how England celebrated the glory of Euro 2022

how England celebrated the glory of Euro 2022

It was a long time before the Lionesses retreated to the locker room, retreating beyond the glare of the cameras that had captured every joyful tear-stained face, every confetti snow angel, every interpretation of Sweet Caroline and Three Lions, and every corner of a lift of the trophy that ended 56 years of pain.

In the locker room there was more dancing and singing. “Everyone dances, beers fly everywhere, Abba is there, Céline Dion,” said Ella Toone, the scorer of England’s first goal in the historic 2-1 overtime defeat against Germany in the Euro 2022 final.

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We got a taste of the antics when England winner’s scorer Chloe Kelly snapped in the mixed zone where players are interviewed, medal around their neck and trophy in hand, to give a short “It’s coming home” dance to the microphone before. of whizzing away again. Then, the players walked into Sarina Wiegman’s press conference, danced onstage, singing Three Lions again, while goalkeeper Mary Earps and right-back Lucy Bronze rotated their hips while standing on top of the desk where she was standing. sitting the coach.

They were magical and joyful celebration scenes of players struggling to digest what they got, Bronze said, until “at home, on the sofa, drinking a glass of orange juice or a cup of tea.” He said: “That will be the moment when you think it’s crazy, we are European champions.”

After walking through the mixed zone and doing interviews after interviews, the players boarded the team bus back to the Lensbury hotel in Teddington, which has become a home away from home since the team traveled south after the game. opening at Old Trafford. “The whole bus back to the hotel was celebrating,” Toone said. “They were all everywhere, on tables, chairs, down the alley.”

A group of photographers and fans greeted the team outside the hotel and continued to dance in the courtyard before disappearing from view again. There, the party really started. In a room decorated with balloons, a big cake, lots of drinks, pizzas and canapés – and a dance floor, with a DJ and a band to keep them up – the players were welcomed by their closest family members.

“It seemed unreal,” Toone said when asked about the impact of seeing his family after more than a month away. “They made this journey with us and it’s difficult, we couldn’t celebrate with them after the games, so it was worth waiting for that hug after the final whistle.”

Ella Toone (right), with Alessia Russo, holds the Euro 2022 trophy at Wembley.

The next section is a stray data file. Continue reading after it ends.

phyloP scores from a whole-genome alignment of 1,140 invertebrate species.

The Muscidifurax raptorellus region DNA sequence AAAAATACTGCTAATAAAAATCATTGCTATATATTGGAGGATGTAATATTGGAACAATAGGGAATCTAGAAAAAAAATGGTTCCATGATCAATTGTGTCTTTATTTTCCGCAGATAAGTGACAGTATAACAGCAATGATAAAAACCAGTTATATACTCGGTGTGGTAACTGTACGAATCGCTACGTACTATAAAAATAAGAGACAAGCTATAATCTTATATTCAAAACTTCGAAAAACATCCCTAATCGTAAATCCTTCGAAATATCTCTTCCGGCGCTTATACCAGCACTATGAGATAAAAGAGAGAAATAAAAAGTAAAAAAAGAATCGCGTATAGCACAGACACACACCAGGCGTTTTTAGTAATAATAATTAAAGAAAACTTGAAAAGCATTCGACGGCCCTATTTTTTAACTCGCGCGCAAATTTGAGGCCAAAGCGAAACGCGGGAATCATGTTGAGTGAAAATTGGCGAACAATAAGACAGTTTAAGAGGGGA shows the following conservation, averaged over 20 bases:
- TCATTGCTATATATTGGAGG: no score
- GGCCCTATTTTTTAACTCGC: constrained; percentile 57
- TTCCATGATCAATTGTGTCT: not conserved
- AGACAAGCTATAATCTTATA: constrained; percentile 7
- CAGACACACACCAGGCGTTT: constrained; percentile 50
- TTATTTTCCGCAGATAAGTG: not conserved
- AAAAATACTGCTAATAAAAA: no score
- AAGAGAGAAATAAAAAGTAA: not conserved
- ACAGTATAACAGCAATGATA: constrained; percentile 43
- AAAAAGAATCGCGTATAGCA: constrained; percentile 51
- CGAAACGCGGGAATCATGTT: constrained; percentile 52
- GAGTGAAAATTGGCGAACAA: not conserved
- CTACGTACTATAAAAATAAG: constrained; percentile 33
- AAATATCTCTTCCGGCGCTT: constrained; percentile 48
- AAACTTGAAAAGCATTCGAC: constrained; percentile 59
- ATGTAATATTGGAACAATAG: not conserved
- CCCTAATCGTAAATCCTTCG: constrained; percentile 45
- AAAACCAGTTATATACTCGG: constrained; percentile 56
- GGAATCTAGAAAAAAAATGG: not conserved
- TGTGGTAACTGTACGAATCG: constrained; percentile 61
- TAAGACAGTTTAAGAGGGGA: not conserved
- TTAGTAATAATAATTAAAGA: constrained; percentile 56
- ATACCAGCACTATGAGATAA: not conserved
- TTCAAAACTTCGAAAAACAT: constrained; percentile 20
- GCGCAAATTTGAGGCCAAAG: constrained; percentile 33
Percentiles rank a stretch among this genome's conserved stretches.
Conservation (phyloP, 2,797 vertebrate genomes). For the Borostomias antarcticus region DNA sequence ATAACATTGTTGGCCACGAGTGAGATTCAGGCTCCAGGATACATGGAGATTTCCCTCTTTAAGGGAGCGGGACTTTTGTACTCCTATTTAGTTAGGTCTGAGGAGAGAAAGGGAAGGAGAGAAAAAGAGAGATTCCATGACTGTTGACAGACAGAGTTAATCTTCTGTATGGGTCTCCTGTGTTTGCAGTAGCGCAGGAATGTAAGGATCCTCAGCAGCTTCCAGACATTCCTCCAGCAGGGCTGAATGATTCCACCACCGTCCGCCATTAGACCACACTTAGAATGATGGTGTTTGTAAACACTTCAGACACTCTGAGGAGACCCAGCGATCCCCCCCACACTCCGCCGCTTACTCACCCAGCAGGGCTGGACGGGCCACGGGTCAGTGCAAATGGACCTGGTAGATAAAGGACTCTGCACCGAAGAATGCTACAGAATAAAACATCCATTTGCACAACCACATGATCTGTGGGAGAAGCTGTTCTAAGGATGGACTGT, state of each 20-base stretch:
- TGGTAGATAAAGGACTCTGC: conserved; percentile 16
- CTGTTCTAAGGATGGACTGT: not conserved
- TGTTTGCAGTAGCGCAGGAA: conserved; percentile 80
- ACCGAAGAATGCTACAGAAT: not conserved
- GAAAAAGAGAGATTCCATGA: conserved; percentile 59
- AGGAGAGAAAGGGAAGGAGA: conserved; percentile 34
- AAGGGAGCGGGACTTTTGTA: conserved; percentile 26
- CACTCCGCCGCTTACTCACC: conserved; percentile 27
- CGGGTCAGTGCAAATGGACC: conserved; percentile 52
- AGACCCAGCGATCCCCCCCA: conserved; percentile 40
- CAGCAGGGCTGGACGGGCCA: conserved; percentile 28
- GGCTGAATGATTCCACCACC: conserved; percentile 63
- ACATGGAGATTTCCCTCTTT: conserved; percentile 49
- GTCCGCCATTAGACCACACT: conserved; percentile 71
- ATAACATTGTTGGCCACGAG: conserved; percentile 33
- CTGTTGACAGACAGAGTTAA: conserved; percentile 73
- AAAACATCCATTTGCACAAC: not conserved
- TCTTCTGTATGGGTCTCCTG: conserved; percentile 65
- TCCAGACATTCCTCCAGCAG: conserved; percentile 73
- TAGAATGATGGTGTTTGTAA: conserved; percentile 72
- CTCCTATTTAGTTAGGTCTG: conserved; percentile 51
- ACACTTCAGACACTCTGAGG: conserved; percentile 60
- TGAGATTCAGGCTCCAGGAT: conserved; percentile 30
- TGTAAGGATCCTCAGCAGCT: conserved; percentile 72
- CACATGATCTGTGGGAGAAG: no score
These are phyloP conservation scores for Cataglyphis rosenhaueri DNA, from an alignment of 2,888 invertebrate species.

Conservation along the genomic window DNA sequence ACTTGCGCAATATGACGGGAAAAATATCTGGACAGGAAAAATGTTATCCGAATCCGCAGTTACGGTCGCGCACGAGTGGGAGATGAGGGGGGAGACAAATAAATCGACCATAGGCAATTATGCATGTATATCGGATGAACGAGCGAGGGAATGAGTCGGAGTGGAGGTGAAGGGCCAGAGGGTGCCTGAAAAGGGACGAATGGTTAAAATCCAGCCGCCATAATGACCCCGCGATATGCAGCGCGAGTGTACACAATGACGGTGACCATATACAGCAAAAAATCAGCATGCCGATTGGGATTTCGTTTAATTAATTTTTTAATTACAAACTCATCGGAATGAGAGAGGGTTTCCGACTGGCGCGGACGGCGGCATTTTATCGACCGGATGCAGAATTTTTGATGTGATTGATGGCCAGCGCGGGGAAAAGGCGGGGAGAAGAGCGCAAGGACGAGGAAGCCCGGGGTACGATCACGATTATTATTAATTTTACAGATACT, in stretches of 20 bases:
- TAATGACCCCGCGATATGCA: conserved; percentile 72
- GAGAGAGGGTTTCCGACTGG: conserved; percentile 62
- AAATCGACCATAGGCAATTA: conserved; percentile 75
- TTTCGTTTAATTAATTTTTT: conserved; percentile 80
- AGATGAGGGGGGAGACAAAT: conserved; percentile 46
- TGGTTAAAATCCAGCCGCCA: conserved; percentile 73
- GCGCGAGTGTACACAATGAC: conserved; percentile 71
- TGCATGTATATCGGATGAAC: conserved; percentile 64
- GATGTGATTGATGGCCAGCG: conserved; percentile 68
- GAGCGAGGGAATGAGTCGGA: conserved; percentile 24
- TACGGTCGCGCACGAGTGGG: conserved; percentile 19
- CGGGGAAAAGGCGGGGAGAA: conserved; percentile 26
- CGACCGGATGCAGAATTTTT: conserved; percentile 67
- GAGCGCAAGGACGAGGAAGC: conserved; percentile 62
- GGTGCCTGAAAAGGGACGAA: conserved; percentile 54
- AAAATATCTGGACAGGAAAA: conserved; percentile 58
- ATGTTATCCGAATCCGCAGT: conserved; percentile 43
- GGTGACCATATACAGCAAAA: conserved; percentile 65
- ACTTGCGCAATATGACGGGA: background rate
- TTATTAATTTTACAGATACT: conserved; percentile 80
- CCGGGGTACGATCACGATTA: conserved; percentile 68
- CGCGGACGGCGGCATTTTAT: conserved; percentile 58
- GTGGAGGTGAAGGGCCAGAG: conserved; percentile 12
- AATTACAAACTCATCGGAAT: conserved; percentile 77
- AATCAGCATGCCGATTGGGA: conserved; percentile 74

Ella Toone (right), with Alessia Russo, holds the Euro 2022 trophy at Wembley. Photograph: Dylan Martinez / Reuters

Bronze said: “There have been a lot of tears, there have been a lot of hearts to heart. I think everyone’s mum and dad, brothers, sisters and cousins, talked to every single player on the team. It was as if everyone else’s family wanted to thank everyone else on the team for making their daughter’s or sister’s dream come true. It was amazing. It was a great night and I have as many memories of the night as I probably have of the game.

Many families stayed for the duration, but Bronze’s family didn’t last. “We have two less than two,” she said. “They did well! I’m not going to lie, my nephew did very well. He kept up with everyone, got on the dance floor a little bit until two in the morning and then his little two-year party was thrown. He thought he had a medal because he had a lanyard with a picture of his aunt Lucy on it. He told everyone that he was his medal, which is very nice. “

Wiegman struggled to keep up with the party team who, according to captain Leah Williamson, “have celebrated more than we have played football in the past 24 hours.” Williamson, with the bucket hat on his head, was greeted by cheers from the crowd in Trafalgar Square on Monday, where players masked tired and hangover faces with sunglasses. “This group, we like to work hard but we like to celebrate more,” Williamson said.

Bronze tried to get Wiegman a beer on Monday morning. “Please don’t do this, Lucy,” she said the manager had replied. Wiegman had drunk half a beer the night before. “For the first time in my life I enjoyed it, because I don’t really like beer,” she said.

Bronze hopes Wiegman has the taste now: “We wound her up, but that’s something she’ll have to get used to now that she’s an honorary British woman. You will have to practice. Hopefully we can have more nights like that, so she’ll need it.

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